I don't know how many of my readers have ever investigated the phenomenon known as "rogue" or "freak" waves. They've always fascinated me, and a recent news report from South Africa has revived that interest. Apparently one person drowned and 18 others had to be rescued after a freak wave hit the beach near Durban, South Africa last weekend. It's not the first time this has happened. Just a few months earlier thirty-foot-plus waves hit the island of Reunion in the Indian Ocean after a storm some days earlier off South Africa. The waves had traveled the thousands of miles to Reunion with their force scarcely diminished. Six people were reported missing after their arrival.
Rogue waves have been rumored and reported for as long as humans have gone to sea, but many European and US scientists were sceptical about them - despite the evidence of damage claimed to have been caused by them. When I was growing up in South Africa they were a regular item on the news as ships would limp into harbor, hulls cracked and torn and cargo (and sometimes crew members) washed away. The photograph below is of a Norwegian tanker that was clobbered by a rogue wave off South Africa in 1974. I saw this ship myself as she lay in Cape Town harbor, waiting for repairs, and was amazed that she'd survived to reach port at all. Authorities stated that one could have driven a double-decker bus through the hole in the bow.
Rogue waves are believed to have caused the loss of countless vessels over the centuries. In South Africa it's widely suspected (although, of course, not proved) that the SS Waratah, which vanished without trace in 1909 off that country's coast, was hit by a rogue wave. If it encountered one as large as that which struck the tanker illustrated above, the much smaller Waratah wouldn't have stood a chance. The MS München, regarded as "virtually unsinkable", was lost in 1978 in what is believed to have been an encounter with a rogue wave during a storm in the Atlantic. It's thought to have damaged her so badly as to render her uncontrollable. There have been many other reported encounters with rogue waves.
The crews of ships that have survived encounters with rogue waves speak of the experience as being like a "hole in the ocean" into which the ship falls, only to be struck by a "mountain of water". The "hole" is, of course, water being drawn into the wave ahead of its passage, thus lowering the water level. If one hits such a combination head-on, one's ship can be in grave danger. Perhaps the most gripping photographic evidence of such dangers was provided by the Chief Engineer of the MS Stolt Surf, damaged by a rogue wave in 1977.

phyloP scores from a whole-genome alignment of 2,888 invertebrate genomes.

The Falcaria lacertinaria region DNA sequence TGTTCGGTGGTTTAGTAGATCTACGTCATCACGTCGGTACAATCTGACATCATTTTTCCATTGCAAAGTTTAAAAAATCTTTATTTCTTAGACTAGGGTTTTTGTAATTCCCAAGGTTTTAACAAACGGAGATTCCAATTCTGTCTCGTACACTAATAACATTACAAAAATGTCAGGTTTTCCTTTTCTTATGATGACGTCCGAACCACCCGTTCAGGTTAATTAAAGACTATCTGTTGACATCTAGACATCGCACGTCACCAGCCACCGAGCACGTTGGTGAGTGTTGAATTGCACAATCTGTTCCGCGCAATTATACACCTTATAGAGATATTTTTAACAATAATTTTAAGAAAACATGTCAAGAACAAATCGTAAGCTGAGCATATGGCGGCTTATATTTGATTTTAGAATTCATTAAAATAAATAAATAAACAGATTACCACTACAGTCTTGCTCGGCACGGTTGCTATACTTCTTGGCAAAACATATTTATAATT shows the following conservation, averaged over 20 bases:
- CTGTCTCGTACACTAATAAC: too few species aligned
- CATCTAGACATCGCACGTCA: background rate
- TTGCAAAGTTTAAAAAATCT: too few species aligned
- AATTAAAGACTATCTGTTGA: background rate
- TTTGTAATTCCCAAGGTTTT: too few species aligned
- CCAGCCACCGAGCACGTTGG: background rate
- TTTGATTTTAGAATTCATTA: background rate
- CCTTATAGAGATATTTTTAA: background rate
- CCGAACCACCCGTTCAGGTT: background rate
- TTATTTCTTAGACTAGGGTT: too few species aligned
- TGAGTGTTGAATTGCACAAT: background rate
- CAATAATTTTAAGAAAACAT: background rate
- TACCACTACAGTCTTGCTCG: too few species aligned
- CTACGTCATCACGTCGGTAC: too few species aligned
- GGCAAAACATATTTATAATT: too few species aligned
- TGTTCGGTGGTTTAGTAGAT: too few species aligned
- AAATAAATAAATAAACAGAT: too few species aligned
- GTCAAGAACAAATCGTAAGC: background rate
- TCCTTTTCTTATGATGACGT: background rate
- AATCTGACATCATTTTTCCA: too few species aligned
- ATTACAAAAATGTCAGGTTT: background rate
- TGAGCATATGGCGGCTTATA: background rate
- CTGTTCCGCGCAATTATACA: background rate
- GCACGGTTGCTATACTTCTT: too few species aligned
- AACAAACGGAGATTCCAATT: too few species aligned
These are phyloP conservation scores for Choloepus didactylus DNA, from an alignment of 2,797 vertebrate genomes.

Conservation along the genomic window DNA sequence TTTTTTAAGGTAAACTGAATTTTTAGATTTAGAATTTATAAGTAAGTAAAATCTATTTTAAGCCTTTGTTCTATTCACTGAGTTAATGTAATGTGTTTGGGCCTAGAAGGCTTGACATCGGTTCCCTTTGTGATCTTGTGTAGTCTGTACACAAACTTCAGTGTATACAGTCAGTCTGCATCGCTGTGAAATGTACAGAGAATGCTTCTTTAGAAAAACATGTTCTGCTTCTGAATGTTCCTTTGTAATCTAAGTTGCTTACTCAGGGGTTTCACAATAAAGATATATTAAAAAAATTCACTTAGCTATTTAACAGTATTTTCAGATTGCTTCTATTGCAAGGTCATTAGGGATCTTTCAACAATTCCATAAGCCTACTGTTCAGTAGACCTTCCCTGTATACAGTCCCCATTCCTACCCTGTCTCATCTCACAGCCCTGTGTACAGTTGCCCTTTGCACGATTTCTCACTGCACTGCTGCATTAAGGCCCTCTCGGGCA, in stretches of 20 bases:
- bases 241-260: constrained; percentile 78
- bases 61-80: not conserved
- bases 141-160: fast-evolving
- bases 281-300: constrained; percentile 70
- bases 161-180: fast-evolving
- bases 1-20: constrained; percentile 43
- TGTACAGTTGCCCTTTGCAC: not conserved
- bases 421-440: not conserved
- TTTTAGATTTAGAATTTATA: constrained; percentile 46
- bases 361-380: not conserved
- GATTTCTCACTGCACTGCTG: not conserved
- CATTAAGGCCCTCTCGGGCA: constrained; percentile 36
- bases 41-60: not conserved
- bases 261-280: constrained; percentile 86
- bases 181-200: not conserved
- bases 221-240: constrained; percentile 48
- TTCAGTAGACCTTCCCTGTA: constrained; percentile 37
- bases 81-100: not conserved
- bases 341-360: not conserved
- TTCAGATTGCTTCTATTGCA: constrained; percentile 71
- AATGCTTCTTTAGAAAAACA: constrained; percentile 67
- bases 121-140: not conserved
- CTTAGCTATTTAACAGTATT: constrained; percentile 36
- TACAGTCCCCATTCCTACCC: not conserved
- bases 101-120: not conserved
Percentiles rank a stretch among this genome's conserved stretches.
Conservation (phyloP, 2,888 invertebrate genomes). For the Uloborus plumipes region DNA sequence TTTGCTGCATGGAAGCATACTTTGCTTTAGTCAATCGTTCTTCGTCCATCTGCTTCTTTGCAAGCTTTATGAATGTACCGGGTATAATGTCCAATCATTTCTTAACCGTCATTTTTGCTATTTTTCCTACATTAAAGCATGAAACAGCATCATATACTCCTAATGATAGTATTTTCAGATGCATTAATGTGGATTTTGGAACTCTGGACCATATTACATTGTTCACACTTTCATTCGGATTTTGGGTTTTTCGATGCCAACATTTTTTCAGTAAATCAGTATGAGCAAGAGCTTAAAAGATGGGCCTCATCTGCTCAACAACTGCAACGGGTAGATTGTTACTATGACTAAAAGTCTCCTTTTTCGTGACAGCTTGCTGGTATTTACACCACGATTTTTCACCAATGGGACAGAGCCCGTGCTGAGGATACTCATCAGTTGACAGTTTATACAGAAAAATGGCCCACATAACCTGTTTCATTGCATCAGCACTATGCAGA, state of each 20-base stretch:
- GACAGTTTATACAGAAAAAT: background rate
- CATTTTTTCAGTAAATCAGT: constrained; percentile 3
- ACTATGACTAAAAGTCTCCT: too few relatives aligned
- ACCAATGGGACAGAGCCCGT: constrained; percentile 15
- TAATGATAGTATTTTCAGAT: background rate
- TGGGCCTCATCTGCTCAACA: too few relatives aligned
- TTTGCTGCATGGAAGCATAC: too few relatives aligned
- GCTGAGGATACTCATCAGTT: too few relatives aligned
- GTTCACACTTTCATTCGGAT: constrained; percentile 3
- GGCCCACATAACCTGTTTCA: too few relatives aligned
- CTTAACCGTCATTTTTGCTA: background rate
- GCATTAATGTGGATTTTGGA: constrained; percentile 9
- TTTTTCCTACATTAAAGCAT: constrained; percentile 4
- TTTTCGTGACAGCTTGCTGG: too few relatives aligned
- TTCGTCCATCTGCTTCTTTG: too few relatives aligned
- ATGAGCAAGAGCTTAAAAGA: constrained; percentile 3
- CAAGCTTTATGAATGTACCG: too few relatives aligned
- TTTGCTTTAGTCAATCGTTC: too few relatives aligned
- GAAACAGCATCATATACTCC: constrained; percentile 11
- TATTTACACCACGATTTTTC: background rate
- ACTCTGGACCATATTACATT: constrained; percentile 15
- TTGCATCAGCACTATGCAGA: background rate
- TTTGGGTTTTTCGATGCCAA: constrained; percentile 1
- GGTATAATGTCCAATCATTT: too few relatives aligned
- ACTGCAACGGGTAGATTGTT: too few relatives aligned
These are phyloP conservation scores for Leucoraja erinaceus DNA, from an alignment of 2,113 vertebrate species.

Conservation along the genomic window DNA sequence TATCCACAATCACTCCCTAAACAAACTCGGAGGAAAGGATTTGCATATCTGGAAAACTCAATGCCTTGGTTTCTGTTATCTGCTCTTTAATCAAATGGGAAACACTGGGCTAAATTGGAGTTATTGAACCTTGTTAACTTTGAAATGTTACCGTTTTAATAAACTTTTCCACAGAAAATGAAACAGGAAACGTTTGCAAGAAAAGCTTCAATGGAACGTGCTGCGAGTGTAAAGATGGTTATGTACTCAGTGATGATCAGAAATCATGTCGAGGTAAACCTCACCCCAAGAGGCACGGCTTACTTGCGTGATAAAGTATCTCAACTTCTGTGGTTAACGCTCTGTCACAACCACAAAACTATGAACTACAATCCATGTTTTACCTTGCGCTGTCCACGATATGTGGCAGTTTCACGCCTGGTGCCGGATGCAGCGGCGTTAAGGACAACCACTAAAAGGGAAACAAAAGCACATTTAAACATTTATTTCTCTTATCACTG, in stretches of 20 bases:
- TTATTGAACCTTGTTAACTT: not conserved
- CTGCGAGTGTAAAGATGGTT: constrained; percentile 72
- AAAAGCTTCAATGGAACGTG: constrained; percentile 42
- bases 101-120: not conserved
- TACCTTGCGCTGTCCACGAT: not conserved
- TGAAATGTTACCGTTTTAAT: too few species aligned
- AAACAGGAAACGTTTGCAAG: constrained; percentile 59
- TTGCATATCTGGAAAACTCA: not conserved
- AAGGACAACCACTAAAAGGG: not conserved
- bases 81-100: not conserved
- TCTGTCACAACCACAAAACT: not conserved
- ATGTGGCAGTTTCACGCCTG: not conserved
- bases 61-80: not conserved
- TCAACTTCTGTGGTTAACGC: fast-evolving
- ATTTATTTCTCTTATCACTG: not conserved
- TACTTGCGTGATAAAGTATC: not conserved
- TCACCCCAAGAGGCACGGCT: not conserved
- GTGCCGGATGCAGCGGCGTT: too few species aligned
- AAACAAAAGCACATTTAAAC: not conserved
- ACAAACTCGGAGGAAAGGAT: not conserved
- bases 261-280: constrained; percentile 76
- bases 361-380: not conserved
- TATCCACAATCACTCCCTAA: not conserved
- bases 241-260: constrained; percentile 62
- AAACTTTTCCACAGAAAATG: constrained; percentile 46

Whilst battling through waves in excess of the usual 10 metre height, she encountered at least one 'freak wave', which towered above the tanker, reaching a height of at least 22 metres and rising above the height of the bridge deck . . . The breaking wave crashing onto the deck and superstructure of the Stolt Surf caused considerable damage. Three of the tank hatches and the door to the pump room were torn off, despite their strong construction. The pipelines running across the decks were bent and the gangways were tossed over the deck and wrecked. Steam pipes and electric cables were torn and ruptured, whilst the wave smashed a number of windows and port holes. Flooding entered the ship, smashing the furniture and tearing off bulkhead panelling. Despite the severe damage, there were no serious injuries, and only one sailor was subsequently hospitalised. The Stolt Surf was fortunate in that her engines remained operational, and the ship was able to remain heading into the waves. Had she lost headway, the storm would have forced her to turn sideways into the oncoming waves, where she risked being hulled or capsized, particularly if she encountered another rogue wave.
In the following photographs of the Stolt Surf's experience, remember that the ship is 556 feet long and 81 feet wide. That gives you a scale for the size of the waves. (Click on the pictures for a larger view.)
A detailed account by the Chief Engineer, with lots more photographs (particularly of the damage to the ship), may be found here. It's well worth reading.
A classic measurement of the rogue wave phenomenon was conducted by US Navy Lieutenant-Commander R. P. Whitemarsh in February 1933. He was in command of the tanker USS Ramapo, crossing the Pacific, when the ship encountered a severe storm. Clearly a cool-headed man, Whitemarsh had his crew take careful measurements of the monstrous waves they encountered (and, fortunately, survived). The wave length was measured at 1,000 to 1,500 feet, with wave periods (intervals) of 14.8 seconds. By careful measurement and triangulation the height of the waves from trough to crest was calculated. The largest was estimated to be 112 feet. That's the height of a ten- to twelve-floor building!
Scientists have only recently begun to investigate the rogue wave phenomenon after actual measurements sparked their interest (particularly the "Draupner Wave" in 1995, recorded at over 80 feet). Recent research has indicated that rogue waves are far more frequent than previously thought. The European Space Agency measured ten during a mere three-week period of satellite surveillance in 2001. There are ongoing research efforts to analyze why they occur, as well as attempts to figure out how to forecast conditions in which rogue waves are more likely to be encountered. South Africa's been doing this for some years, with considerable success.